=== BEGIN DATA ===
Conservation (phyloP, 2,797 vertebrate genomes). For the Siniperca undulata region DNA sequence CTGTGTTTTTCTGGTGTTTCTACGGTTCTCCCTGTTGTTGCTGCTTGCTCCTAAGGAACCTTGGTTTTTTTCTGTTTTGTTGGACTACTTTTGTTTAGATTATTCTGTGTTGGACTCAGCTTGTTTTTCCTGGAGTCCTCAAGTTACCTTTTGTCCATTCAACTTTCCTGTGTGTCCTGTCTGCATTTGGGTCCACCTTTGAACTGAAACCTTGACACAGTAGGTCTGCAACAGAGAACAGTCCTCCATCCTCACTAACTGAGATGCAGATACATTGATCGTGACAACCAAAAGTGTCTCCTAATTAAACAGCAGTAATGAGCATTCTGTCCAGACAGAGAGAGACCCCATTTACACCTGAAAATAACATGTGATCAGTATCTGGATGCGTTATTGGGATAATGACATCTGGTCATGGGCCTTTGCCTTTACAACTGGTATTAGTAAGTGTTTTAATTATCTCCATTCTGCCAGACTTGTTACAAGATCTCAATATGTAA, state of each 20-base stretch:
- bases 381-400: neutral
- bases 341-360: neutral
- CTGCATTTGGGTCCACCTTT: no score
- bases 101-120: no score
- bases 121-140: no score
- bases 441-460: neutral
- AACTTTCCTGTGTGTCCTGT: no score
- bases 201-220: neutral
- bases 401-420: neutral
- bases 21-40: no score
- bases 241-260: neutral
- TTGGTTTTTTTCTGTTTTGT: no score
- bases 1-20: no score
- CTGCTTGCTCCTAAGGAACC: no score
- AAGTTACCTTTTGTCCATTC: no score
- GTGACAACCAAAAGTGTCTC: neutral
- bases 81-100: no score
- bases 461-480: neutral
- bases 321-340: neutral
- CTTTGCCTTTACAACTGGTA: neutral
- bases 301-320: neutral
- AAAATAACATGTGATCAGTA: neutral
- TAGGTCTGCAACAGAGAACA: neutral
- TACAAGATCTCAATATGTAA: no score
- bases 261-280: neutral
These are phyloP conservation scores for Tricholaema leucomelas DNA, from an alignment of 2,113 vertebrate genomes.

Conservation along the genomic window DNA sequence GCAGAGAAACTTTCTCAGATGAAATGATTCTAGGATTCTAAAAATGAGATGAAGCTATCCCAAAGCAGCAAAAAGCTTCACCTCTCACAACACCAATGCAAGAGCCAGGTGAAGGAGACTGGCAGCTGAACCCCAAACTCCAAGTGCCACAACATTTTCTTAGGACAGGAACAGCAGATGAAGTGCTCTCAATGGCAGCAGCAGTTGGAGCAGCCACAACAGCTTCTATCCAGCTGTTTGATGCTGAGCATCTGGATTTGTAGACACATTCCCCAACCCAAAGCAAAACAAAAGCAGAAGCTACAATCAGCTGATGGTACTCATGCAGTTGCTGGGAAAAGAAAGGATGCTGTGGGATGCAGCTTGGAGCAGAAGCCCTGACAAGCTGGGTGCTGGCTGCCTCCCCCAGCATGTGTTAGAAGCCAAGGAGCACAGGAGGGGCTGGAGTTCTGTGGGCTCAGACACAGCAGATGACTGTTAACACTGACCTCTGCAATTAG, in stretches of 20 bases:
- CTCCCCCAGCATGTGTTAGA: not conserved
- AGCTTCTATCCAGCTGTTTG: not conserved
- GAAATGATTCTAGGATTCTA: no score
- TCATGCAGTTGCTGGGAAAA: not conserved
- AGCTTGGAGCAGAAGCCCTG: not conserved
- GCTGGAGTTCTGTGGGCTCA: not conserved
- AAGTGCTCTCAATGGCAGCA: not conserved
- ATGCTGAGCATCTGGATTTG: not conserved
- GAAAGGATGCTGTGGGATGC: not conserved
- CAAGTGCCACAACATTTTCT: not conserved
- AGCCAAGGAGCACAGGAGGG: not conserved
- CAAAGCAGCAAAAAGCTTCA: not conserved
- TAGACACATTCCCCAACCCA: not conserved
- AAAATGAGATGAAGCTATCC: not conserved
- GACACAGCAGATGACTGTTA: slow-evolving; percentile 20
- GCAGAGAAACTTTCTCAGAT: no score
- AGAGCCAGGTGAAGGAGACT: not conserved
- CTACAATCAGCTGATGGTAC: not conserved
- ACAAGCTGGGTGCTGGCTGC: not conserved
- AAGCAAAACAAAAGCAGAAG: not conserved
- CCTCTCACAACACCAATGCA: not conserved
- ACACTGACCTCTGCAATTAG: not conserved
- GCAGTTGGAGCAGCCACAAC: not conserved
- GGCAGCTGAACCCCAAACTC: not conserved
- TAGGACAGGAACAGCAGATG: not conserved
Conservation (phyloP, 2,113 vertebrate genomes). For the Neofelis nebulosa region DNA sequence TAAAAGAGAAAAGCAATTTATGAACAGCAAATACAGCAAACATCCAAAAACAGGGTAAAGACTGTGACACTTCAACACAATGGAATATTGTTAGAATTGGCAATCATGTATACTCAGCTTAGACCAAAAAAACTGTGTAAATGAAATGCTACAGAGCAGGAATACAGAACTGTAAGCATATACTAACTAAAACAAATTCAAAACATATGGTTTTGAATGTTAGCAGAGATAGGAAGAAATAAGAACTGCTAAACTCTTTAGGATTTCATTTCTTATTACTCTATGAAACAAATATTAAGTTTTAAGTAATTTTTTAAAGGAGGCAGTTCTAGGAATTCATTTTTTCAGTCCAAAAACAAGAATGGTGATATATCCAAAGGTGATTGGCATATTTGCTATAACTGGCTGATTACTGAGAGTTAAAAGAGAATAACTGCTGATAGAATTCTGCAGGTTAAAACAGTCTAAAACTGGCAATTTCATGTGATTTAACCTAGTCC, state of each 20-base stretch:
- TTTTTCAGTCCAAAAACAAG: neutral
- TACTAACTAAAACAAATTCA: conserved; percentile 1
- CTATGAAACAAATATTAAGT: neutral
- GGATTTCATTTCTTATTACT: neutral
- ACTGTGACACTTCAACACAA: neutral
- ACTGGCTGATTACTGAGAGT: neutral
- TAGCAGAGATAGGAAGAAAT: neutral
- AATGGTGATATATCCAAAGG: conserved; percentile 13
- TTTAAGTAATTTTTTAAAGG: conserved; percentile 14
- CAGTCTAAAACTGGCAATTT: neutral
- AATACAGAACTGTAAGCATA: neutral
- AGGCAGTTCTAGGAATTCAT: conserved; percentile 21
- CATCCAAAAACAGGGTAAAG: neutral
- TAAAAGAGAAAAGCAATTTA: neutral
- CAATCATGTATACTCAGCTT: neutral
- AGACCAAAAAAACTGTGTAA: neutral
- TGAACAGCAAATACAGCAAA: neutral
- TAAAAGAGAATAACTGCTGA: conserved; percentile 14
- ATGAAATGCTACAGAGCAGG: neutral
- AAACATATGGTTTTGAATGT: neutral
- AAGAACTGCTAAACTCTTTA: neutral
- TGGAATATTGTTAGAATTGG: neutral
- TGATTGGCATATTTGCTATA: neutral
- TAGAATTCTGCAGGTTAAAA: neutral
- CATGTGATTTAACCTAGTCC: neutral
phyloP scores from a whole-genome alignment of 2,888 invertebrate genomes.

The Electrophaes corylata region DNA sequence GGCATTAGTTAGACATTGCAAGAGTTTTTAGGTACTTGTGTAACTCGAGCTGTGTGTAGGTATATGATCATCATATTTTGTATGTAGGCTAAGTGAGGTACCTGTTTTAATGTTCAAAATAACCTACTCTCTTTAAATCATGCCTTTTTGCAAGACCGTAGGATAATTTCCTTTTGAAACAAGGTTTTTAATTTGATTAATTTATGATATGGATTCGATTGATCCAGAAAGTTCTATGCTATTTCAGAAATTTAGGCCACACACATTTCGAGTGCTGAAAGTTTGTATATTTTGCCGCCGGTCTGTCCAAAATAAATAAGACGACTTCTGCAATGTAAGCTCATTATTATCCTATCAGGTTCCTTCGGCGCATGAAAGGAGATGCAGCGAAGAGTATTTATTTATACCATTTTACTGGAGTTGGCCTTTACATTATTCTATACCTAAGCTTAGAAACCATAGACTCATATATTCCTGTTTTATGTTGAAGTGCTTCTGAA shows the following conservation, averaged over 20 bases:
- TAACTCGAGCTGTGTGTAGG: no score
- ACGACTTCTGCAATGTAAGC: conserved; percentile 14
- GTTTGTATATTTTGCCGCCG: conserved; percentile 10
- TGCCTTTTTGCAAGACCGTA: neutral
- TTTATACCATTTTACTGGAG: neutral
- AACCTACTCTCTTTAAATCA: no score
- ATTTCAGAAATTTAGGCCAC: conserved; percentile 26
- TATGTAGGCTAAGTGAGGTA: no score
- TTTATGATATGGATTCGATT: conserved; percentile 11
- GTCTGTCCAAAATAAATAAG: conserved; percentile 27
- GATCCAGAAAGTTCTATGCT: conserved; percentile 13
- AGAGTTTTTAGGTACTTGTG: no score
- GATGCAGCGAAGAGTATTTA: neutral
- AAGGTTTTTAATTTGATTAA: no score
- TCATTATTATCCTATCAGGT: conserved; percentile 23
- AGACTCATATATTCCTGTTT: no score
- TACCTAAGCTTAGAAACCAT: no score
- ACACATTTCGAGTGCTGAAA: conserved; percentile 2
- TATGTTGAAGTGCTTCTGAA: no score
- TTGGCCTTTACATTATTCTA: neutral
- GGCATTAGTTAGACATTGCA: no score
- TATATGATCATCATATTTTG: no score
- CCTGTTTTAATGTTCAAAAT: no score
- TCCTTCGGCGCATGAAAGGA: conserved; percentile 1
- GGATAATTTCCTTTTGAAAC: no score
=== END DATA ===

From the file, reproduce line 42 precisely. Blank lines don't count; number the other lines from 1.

- AAAATGAGATGAAGCTATCC: not conserved